The pub, referred to by locals as “The Cheese,” is owned today by English brewer Samuel Smith who keeps the pub stocked with a wide selection of its stouts, ciders, taddy casters and organically brewed lager and wheat beers. The pub’s three bars on two floors offer beers and ciders on tap and many more in bottles ranging in price from £4-6. Wine is also offered for those who don’t care for the taste of beer.

- Great Atmosphere

One step into The Cheese is a step into the past. Dark dusty wood and stone floors leave no questions as to the legitimacy of the pub’s age. Its dimly lit halls upstairs wind through two standing and sitting areas and wooden doorways leading into the pub’s cavernous cellar, which offers another full bar and an arching brick celling. Although tourists frequent the pub, its nooks and location down a dark Fleet St. alley make it feel intimate.

- Escape the Olympics

Although travelers won’t find The Cheese tourist free very often, it’s an oasis away from Olympic drama. Samuel Smith, according to the bar staff, doesn’t allow televisions or music in the pub according to company policy. “The company is just old fashioned—we like the old kind of chatty pub atmosphere,” Dominic Moss said, a Cheshire Cheese bar staff supervisor.

Jack Meyer is a senior news journalism major at Ball State University and features reporter for BSU at the Games. Follow Jack and the BSU team at @bsuatthegames and www.facebook.com/bsuatthegames.

Actually, the Brits think we Americans are quite nice

By Jessica Pettengill  |  BSU at the Games

American tourists are often portrayed in pop culture as being fat, inattentive and loud. But among the reported 500,000 extra tourists visiting London for the 2012 Summer Olympic Games, many Londoners haven’t found these stereotypes to be true.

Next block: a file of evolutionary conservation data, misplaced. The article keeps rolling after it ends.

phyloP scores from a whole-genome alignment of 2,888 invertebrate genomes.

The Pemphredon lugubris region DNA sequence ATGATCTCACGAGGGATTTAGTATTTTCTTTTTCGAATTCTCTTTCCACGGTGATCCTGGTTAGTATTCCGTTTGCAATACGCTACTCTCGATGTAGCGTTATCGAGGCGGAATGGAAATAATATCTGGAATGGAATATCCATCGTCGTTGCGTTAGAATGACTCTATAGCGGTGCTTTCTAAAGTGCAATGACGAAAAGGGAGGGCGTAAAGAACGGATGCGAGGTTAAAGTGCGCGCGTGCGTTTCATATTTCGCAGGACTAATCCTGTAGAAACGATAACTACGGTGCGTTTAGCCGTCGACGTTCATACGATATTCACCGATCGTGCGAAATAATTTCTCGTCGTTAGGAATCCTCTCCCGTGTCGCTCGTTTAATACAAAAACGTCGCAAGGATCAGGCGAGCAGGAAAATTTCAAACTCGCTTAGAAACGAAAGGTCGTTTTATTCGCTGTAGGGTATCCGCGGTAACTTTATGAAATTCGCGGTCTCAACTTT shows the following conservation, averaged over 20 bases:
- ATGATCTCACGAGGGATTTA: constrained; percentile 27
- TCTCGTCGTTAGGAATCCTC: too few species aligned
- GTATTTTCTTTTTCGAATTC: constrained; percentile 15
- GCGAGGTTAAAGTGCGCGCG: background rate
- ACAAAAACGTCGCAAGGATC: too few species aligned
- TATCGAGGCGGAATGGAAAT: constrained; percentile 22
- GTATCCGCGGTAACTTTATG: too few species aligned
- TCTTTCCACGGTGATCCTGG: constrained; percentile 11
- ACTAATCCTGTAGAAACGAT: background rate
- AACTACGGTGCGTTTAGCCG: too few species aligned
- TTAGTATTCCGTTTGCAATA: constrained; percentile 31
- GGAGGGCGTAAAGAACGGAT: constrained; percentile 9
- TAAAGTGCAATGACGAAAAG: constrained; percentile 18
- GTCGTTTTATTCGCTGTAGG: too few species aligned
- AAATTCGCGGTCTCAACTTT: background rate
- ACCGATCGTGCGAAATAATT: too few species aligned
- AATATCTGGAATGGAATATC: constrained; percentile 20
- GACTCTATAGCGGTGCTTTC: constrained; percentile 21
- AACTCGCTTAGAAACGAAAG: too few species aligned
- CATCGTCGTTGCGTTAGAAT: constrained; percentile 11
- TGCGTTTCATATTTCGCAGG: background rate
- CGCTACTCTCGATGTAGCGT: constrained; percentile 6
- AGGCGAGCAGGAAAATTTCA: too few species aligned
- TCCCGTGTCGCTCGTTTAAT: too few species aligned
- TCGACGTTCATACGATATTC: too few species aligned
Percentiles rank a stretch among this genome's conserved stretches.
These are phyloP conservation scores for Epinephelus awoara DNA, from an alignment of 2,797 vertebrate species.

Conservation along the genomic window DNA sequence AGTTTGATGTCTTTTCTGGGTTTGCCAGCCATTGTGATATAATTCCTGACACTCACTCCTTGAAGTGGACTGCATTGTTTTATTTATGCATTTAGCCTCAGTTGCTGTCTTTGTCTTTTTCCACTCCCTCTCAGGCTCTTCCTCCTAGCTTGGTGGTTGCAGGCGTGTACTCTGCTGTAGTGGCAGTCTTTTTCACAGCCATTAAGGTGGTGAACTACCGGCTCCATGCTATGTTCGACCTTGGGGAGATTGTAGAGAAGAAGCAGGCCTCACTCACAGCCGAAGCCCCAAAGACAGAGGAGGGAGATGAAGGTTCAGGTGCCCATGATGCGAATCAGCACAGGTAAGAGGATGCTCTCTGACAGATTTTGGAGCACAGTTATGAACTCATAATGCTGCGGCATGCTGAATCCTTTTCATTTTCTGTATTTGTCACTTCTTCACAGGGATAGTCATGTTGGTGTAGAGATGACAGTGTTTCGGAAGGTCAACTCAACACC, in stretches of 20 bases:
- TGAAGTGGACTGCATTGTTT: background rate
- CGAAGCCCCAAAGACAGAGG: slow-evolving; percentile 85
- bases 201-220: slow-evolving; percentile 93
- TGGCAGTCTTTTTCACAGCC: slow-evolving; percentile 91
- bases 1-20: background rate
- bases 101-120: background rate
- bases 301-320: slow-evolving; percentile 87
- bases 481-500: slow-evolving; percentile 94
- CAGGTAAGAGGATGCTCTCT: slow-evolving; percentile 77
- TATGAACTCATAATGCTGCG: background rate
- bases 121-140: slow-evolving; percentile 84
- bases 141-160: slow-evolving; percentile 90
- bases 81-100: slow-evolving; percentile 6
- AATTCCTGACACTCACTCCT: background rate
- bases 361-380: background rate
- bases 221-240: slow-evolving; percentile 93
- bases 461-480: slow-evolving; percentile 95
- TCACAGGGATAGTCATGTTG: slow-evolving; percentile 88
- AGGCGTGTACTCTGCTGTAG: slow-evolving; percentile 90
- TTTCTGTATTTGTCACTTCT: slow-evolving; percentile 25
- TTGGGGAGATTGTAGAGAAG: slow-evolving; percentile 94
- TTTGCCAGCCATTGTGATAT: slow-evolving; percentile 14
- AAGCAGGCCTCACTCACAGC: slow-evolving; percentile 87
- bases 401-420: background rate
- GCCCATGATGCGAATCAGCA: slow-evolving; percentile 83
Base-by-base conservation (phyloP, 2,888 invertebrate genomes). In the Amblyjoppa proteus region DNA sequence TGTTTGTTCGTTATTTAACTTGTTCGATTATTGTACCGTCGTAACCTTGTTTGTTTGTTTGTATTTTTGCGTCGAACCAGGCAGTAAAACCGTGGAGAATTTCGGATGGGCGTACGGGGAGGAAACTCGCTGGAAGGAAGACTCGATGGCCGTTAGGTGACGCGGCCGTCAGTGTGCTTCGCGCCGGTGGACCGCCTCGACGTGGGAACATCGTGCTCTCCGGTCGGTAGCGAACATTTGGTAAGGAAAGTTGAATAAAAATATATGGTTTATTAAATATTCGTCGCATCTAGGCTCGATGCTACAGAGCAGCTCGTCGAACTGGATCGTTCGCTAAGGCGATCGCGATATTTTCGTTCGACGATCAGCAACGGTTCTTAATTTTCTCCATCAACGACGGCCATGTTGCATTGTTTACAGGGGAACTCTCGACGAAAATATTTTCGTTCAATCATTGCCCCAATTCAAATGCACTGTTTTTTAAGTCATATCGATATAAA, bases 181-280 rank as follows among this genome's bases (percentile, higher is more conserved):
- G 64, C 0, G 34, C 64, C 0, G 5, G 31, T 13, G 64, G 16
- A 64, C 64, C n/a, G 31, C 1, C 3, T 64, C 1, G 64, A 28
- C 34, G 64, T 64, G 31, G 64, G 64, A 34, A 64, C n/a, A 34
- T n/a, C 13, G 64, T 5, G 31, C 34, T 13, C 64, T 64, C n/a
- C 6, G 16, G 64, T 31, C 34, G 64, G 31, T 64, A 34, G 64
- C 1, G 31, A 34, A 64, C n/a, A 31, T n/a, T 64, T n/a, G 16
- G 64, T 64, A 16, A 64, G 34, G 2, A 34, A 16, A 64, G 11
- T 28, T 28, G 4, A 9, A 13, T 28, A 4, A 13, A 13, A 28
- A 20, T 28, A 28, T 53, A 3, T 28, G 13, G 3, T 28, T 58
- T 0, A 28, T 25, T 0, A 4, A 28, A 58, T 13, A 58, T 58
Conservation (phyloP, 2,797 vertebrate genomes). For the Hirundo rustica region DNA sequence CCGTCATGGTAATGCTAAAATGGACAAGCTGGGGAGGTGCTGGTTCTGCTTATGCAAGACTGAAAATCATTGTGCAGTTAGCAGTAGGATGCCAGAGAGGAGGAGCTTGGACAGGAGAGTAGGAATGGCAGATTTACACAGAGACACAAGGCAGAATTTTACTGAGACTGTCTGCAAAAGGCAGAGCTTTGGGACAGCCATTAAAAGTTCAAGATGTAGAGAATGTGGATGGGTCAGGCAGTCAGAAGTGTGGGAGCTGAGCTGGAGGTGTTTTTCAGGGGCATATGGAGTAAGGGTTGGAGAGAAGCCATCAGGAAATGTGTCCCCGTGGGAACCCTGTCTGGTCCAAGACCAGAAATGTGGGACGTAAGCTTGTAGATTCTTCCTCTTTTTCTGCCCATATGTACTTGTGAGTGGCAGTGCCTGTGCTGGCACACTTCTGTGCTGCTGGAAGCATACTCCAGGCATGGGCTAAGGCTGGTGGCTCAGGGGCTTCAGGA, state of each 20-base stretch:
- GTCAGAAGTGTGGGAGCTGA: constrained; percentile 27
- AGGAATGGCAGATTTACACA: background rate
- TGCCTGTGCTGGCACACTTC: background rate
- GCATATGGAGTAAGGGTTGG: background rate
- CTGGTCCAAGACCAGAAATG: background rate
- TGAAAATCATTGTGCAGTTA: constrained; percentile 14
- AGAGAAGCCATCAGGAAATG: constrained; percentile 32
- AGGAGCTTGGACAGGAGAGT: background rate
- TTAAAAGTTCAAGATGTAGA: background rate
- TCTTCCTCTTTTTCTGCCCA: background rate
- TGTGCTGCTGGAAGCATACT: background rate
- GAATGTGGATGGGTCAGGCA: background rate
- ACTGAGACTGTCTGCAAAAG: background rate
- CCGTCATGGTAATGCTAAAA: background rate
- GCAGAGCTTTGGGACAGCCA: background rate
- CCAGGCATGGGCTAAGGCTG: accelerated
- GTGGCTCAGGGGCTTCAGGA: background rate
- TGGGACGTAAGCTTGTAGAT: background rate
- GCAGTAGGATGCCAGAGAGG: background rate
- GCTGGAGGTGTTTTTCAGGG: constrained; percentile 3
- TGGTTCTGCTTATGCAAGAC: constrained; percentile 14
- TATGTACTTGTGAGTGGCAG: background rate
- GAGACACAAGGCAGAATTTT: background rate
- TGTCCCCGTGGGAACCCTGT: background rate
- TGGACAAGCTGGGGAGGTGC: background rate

While American tourists may stick out in some instances, the Brits differ on what exactly an American tourist looks like.

Matthew Gowan and Anneka Blake, both of whom work in a ticket office for some of the major London attractions, say the shirts are the first thing to give away Americans. Neon colors or sports logos and fanny-paks are the big perpetrators.

However, some Brits think Americans try to blend in too much.

“You’re not as brash or uncommon as most countries are,” Pat Lines said, a cashier at County Hall Souvenir Shop, located right by the London Eye.

Connor Byrnt, a bartender at the County Hall Arms pub, said he doesn’t really notice one American trait that stands out, except for their generosity in pubs.

“All Americans leave me great tips.”

Part of this is due to American pubs being a service industry, but it might have another reason as well. One common theme of Americans in the minds of Britons is our congeniality.

“They’re all just so friendly,” Shelby Toussaint said, a supervisor at the CBS arcade along the River Thames. “If you’re on the train, British people just like to sit in cocoons, whereas Americans will just strike up a conversation.”

Gowan, Blake, Lines, and Byrnt all agree that there’s a certain approachability to American tourists that they don’t find in any other nationality.

“I love America mainly because of how friendly they are. I always have great conversations with my American customers,” Blake said.

Byrnt described a time at the pub when a group of young American guys on their “stag night” came through.

“The pub was fairly empty so when they came up to order they just started chatting with me for three hours. They were great,” he said.

Maybe the lack of a language barrier and a shared history is what makes Britons and Americans so chummy. Regardless of the reason, American tourists should start using their talkative charms to their advantage.

Jessica Pettengill is a junior magazine journalism major at Ball State University and features reporter for BSU at the Games. Follow Jessica and the BSU team at @jmpetty10@bsuatthegames and www.facebook.com/bsuatthegames.